Former transportation secretary: Delaying toll lanes could be ‘disastrous’ for Maryland | GUEST COMMENTARY

Visionary American businessman Ben Feldman once said, “Doing something costs something. Doing nothing costs something. And, quite often, doing nothing costs a lot more.” When it comes to the Op Lanes Maryland program, which would add new High-Occupancy Toll (HOT) lanes to the incessantly congested American Legion Bridge and l-270 while keeping the existing general-purpose lanes free, further delays are unwarranted and would be disastrous in terms of lost money, time and quality of life for Maryland residents.

To me, as a former secretary of transportation in Maryland, and to industry professionals, this issue is a no-brainer. The benefits of this project are dramatic and well documented. The costs of not moving forward in a timely manner are immense. If Maryland faces further delays in implementing the Op Lanes Maryland program, it will have severe economic development and financial impacts on the state. We are at an inflection point. The studies have been done. The findings are clear. The time to act is now.


These corridors have been under study for 30 years and a Final Environmental Impact Statement for the first section has been published. Its findings document significant congestion relief, improved travel speeds, minimal environmental or property impacts and, most importantly, no viable transit or other non-managed-lane alternatives to address the needs of this corridor. Previous studies have reached similar conclusions: We need to add lane capacity in each direction, no matter what else we do with transit or other modes, just as the D.C. region’s “Visualize 2045″ long-range transportation plan indicates. The 2019 Draft Environmental Impact Statement already ruled out reversible lanes because traffic flows are too heavy in both directions, so this is not a serious alternative. The plan before us is the only realistic way forward.

An estimated $3 to 4 billion in private infrastructure investment is being accessed through a public-private-partnership (P3) to rebuild the American Legion Bridge, provide the new HOT lanes and rebuild the existing travel lanes from the Potomac River to the Intercounty Connector. The average user would pay an estimated $3.95 per trip, while always having the option of using the adjacent general-purpose lanes, which would remain free and would be less congested. Over a half a billion dollars in new transit investment is also part of this multimodal program.


The cost of not addressing the congestion in this corridor, which has not abated as a result of COVID, comes out to a whopping $2,000 per resident each year, in wasted fuel and other congestion-related costs. The fact that these costs fall disproportionately on health care, service industry, construction workers and others who cannot telecommute is a major concern. Yes, telecommuting has increased and is changing our workplace habits, but average daily vehicle trips on 1-270 and the American Legion Bridge are right back to where they were before the pandemic, and will only be trending up as the D.C. region continues to grow.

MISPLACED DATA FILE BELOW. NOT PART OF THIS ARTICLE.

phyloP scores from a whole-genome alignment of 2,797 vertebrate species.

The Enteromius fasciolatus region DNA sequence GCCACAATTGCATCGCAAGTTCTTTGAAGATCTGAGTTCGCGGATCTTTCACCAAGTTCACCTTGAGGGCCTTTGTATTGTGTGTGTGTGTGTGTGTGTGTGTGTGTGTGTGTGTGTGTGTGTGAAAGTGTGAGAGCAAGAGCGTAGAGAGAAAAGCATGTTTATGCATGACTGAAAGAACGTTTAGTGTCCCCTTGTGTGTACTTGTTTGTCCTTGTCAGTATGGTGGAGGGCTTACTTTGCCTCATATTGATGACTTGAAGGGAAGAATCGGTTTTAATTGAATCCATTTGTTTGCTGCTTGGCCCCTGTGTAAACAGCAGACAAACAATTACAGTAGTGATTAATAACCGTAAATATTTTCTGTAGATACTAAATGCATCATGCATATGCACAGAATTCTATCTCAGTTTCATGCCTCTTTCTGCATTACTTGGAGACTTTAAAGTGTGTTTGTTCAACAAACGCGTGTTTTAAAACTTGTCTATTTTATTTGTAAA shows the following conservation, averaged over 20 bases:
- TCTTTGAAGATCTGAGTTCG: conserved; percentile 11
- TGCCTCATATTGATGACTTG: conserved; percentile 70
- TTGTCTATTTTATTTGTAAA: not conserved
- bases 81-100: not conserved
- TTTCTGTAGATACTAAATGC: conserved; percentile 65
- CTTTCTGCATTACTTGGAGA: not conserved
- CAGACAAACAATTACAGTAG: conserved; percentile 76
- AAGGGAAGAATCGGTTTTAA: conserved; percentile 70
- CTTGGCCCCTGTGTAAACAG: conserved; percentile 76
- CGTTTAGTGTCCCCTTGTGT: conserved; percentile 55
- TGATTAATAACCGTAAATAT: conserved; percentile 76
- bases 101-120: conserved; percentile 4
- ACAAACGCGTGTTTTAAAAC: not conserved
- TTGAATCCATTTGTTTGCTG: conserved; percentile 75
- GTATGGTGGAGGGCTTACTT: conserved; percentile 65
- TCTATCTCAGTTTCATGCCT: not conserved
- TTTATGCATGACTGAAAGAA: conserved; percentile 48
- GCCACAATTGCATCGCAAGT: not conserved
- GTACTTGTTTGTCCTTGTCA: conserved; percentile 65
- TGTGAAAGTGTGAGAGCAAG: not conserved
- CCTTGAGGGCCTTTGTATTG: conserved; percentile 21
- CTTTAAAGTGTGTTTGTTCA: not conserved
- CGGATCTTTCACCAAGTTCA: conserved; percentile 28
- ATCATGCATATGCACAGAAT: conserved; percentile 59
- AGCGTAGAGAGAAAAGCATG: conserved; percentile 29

By far, the biggest costs to Maryland taxpayers would come if the project is delayed or canceled, and those costs would be prohibitive. Here’s why.

The American Legion Bridge is over 60 years old, it is functionally obsolete and at the end of its structural design life. It needs to be replaced in any case for safety reasons, with or without the Op Lanes Maryland P3 program. The big advantage of using a P3 to finance these improvements is that it frees up billions of public tax dollars we would otherwise have to spend on the bridge, so they can be spent on other road, transit, bike and pedestrian projects that we also need around the State. It brings new money to the table that we wouldn’t otherwise have.

If those funds have to come out of the State’s Transportation Trust Fund instead, that means our next governor won’t be able to advance a new Red Line for Baltimore, or increased Metro or bus rapid transit services in Suburban Maryland, or any major new road or intersection improvements in other parts of the state for a decade or more. That is what it would take to finance this project using traditional state and federal funding sources.

The state’s Transportation Trust Fund simply does not have the billions it would take to rebuild the American Legion Bridge, nor does Maryland have the bonding capacity to do so without the private-sector financing that is proposed. New federal infrastructure grants could help some, around the margins, but they do not provide a viable alternative as they are limited and require a 50% state match. Maryland does not have half of $3 to 4 billion in the trust fund either.

Years of delay have already driven up the cost of this project by 20%. Further delays in implementing the Op Lanes program would only impose even higher costs for Maryland. In the meantime, congestion on the deteriorating American Legion Bridge and l-270 will only grow worse, costing our economy billions. Construction and financing costs will continue to go up. At some point, private investors may conclude Maryland is just too difficult a place to do business and choose to invest their infrastructure dollars elsewhere.

The reality is, there is no alternative to making these improvements, and no viable alternative to financing them other than through a public-private partnership. Maryland simply cannot afford any further delay. If the Op Lanes program does not happen now, that would be the costliest mistake of all.

David L. Winstead ( is a former Maryland Secretary of Transportation and founding chair of the Urban Land Institute’s Public Development and Infrastructure Council.